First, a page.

This post is by Brian Rosen and Randall Gellens, participants in the ecrit working group.
Emergency calls placed by vehicles involved in a crash can provide significant benefit, especially when vehicle occupants are injured or unable to place a 9-1-1 call themselves. Sometimes called “Advanced Automatic Crash Notification” or “vehicle telematics”, the ability to automatically or manually place an emergency call when a vehicle is involved in a crash has been available for over two decades in the U.S., while the EU has a mandated system called “eCall” that is in the process of being deployed. Recently published IETF RFCs aim to expand the capabilities of such services, and to make them more broadly implementable.
Current U.S. systems are proprietary; some use non-standard in-band modems to send vehicle location and crash data from the vehicle to a call center, which then relays the information to the Public Safety Answering Point (PSAP, also known as an emergency call center). The relaying is done either by non-standard out-of-band data transmission or orally by a service center agent. Other systems place a 9-1-1 call, play a prerecorded message to the PSAP call taker, and use text-to-speech to convey vehicle location and sometimes crash data. The EU eCall system uses a standardized in-band modem to convey vehicle location and crash data from the vehicle to a specialized PSAP, which has a corresponding modem to receive the data.
The IETF has published two documents: RFC 8147 and RFC 8148 that specify how such calls operate using next-generation (all-IP) technology. Vehicles using these RFCs initiate emergency calls either manually or automatically in the event of a crash or other serious incident; the calls carry a standardized set of vehicle location and incident data. Such a call can be routed to a PSAP equipped for this, where the data can be automatically processed and displayed to a call taker at call assignment. During the call, the call taker can request that the vehicle send updated data or perform an action such as flashing its lights.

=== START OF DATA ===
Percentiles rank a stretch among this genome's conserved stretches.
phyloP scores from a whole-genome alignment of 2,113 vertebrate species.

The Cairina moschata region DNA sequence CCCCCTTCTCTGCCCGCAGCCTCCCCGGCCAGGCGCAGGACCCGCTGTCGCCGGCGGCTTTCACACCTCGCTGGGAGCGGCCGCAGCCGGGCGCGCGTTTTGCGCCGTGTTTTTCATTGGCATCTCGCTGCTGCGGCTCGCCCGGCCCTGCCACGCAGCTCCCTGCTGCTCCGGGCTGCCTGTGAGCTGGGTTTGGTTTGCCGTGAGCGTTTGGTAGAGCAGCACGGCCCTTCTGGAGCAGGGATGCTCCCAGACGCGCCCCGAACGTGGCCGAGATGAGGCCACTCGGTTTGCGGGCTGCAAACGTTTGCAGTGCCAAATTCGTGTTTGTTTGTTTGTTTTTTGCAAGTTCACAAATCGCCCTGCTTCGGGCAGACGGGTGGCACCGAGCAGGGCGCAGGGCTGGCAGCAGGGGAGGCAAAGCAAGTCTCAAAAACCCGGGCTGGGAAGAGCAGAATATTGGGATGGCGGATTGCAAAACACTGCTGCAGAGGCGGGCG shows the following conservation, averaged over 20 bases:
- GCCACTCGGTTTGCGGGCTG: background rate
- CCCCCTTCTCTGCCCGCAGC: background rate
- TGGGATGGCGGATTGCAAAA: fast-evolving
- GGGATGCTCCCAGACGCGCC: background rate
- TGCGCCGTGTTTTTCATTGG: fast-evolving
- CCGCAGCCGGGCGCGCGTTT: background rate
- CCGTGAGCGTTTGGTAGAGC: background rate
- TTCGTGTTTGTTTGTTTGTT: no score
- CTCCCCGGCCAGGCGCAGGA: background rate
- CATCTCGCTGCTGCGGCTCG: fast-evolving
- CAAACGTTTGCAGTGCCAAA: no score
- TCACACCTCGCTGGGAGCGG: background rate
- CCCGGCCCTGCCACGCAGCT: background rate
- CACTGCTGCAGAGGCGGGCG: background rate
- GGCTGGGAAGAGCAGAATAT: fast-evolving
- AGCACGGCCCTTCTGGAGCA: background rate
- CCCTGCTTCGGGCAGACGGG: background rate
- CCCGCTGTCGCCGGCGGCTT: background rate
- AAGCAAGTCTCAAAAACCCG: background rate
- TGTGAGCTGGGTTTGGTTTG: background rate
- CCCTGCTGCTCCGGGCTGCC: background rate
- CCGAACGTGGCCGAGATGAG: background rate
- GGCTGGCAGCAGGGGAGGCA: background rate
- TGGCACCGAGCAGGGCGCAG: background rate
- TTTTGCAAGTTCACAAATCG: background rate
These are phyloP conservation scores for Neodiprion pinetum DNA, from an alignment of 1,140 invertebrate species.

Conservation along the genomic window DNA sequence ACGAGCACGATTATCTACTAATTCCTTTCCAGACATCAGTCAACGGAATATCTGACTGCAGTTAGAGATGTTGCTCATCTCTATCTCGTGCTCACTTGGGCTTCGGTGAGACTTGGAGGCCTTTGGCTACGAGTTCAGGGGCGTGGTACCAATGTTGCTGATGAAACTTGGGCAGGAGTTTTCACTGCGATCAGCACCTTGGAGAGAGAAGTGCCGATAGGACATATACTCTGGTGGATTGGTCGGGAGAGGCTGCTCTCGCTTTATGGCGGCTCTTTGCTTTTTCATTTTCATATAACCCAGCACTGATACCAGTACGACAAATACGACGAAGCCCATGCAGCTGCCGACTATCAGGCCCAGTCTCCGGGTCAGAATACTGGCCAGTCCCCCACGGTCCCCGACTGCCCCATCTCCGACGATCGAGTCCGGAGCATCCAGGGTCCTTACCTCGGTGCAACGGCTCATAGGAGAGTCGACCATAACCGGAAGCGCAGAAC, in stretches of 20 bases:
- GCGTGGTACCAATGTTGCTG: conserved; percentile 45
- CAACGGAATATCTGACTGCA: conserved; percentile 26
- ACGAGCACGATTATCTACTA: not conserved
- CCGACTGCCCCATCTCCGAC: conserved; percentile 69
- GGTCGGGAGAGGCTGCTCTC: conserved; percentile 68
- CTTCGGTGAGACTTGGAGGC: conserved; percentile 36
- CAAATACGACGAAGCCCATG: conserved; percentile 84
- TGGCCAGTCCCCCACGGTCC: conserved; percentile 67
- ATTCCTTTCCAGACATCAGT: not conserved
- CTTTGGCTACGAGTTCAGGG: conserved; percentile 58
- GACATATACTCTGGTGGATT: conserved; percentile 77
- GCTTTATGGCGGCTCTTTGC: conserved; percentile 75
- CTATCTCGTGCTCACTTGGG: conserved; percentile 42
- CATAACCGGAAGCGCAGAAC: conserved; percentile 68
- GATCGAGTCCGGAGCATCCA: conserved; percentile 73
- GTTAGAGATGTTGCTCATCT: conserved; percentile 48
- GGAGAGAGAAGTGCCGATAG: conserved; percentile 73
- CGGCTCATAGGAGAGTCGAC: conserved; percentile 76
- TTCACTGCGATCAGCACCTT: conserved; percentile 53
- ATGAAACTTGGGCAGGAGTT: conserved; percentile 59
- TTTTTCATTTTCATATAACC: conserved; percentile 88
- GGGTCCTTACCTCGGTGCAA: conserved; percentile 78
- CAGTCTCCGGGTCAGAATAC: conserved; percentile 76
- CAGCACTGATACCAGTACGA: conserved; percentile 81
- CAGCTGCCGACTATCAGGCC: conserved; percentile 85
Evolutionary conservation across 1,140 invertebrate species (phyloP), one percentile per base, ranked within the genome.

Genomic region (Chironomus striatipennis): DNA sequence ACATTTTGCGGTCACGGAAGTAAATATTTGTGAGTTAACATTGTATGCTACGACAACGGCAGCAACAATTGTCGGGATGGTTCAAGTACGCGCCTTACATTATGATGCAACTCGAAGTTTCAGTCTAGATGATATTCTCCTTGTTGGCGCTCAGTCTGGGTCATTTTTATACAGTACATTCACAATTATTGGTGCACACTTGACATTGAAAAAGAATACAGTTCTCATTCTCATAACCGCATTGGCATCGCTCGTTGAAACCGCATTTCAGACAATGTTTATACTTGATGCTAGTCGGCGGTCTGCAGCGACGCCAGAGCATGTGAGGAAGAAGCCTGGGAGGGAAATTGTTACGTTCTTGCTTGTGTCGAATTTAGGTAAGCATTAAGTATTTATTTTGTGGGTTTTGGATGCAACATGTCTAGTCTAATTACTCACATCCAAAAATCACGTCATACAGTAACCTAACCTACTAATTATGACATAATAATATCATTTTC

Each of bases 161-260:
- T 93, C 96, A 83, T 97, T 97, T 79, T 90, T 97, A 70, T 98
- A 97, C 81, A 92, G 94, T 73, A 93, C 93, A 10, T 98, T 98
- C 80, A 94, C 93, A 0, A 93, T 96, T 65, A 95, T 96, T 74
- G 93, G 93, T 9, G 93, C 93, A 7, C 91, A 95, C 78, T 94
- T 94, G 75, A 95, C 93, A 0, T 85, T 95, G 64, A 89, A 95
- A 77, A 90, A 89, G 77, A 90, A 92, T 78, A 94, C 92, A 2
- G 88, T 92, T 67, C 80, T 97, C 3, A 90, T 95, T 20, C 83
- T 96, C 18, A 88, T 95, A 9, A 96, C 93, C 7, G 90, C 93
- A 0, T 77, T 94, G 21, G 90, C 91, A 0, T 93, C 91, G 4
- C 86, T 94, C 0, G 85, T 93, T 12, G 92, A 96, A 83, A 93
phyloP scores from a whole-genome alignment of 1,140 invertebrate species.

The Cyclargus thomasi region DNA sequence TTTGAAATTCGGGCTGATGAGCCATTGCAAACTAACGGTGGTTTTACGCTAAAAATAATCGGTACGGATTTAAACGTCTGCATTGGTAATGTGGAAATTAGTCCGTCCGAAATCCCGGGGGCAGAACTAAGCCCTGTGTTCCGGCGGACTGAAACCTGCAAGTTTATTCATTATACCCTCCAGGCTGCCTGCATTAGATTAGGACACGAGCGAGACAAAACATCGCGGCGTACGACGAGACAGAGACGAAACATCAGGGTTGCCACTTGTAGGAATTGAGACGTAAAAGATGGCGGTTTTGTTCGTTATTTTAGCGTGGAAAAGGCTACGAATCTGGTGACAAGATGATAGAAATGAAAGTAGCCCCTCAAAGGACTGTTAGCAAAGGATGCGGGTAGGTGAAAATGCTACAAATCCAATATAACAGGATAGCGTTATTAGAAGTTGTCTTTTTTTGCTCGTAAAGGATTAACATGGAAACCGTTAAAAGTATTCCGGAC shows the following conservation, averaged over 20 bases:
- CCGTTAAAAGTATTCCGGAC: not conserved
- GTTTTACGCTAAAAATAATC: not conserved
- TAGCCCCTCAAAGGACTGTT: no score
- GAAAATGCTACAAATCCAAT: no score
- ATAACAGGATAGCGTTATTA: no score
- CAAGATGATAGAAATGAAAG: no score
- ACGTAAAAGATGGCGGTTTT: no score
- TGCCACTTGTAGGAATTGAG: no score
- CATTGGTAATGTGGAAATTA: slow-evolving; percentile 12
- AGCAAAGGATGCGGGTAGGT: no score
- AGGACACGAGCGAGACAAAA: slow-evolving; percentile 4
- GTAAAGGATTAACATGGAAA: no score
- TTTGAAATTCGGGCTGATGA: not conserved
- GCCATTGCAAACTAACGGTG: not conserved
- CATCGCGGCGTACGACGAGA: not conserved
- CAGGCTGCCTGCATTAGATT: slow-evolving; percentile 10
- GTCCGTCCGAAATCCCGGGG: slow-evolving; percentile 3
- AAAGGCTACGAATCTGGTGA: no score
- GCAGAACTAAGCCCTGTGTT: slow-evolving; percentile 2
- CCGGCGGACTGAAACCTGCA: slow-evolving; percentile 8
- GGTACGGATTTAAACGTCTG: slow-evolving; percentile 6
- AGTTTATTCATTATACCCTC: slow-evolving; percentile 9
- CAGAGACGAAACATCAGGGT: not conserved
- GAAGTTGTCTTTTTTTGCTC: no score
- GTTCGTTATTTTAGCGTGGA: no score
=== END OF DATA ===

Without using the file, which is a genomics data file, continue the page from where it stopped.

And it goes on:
The IETF developed a generalized mechanism for making data related to an emergency call available to the PSAP along with the emergency call. This mechanism, called “Additional Data”, RFC 7852, allows standardized data “blocks” to be sent in a SIP (RFC 3261) call, either as data in the body of an INVITE message, or as a URL sent in the header which, when dereferenced, yields the data block. RFC 8148 defines a data block for the U.S. “Vehicle Emergency Data Set” developed by the Association of Public-Safety Communications Officials (APCO) and the National Emergency Number Association (NENA), while RFC 8147 defines a block for the eCall data set used in the EU. These RFCs also provide a mechanism for the call taker to request that the vehicle perform an action, such as honking the horn or flashing the lights to allow the responders to locate the vehicle.
– Brian Rosen and Randall Gellens